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What you need to know about dry drownings

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GRAND RAPIDS, Mich. -- Summer is here and in west Michigan we’re surrounded by water, which means you’ll likely be spending time at the beach.

Area doctors say this community has almost a hysteria level of concern over dry drowning.

Some know it as the silent killer but we talked with an area doctor to find out what you really need to know about dry drowning.

“I think the best way to explain dry drowning, which is a really confusing term, is that it’s what happens when someone has a drowning event and they live but they’ve sustained damage to their lungs,” says Dr. Erica Michiels, Associate Medical Director for Helen Devos Children’s Hospital.

Dry drowning can happen anytime someone is in or around water.

Dr. Michiels says, ”People think that dry drowning is this silent killer and that up to days later after their child has been swimming they could put their child to bed looking completely fine and their child would die in their sleep from dry drowning, that is not the way dry drowning happens.”

In fact Dr. Michiels says the signs will be pretty noticeable, symptoms typically occur immediately after someone gets out of the water or up to 8 hours later.

“The child isn’t going to look well, they’re going to be coughing, they’re going to be struggling to breathe. Younger children are going to be fussy or lethargic, older children are going to say my chest feels tight, I can’t get a good breath and they may cough so much it makes them vomit even,” says Dr. Michiels.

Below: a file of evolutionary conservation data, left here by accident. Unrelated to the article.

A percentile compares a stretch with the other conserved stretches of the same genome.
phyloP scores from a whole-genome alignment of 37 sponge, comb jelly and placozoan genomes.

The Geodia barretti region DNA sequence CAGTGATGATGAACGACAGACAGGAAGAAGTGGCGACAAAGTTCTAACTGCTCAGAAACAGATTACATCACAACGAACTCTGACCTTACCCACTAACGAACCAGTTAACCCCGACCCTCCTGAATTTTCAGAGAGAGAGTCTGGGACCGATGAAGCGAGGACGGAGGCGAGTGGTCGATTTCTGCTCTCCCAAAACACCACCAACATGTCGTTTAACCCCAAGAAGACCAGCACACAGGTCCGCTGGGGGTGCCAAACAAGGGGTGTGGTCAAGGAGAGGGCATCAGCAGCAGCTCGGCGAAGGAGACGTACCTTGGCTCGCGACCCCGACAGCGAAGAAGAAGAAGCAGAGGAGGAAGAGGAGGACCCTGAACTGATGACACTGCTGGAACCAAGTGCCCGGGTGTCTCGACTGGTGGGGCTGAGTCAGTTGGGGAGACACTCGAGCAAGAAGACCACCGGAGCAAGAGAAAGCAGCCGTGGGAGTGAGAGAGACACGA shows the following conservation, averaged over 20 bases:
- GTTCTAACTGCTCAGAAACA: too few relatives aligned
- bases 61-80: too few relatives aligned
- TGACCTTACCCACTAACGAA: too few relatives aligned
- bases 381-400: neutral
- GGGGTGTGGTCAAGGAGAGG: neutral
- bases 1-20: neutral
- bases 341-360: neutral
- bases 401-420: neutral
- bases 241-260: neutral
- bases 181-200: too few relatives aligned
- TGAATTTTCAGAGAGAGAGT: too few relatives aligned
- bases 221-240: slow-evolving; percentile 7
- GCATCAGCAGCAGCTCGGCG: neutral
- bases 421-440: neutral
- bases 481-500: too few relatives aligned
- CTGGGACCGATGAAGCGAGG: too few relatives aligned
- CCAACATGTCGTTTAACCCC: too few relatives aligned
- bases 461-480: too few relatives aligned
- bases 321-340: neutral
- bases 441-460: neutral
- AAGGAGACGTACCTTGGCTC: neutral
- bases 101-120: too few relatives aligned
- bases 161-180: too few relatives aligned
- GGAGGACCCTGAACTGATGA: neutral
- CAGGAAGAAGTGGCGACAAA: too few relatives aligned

That’s when you’ll want to take your child to the hospital so doctors can make sure their lungs recover properly and then look at other organ systems that could be damaged.

However, Dr. Michiels says she sees several parents bringing their children in when they don’t need to.

“I really encourage them to listen to what the physician has to say, most of them (parents) feel they need to have a chest x-ray to know if their child is suffering from dry drowning or not and that’s not the case,” says Dr. Michiels.

When it comes to prevention, Dr. Michiels says make sure to have life jackets for younger children when they’re around the water, have older children use a body system, talk about the dangers of mixing drinking and drugs with swimming and that you’re using appropriate fencing.

As always keep and eye on your child and remember that drowning is silent so children are not going to scream, splash, cry for help they don’t have air to be able to do that.

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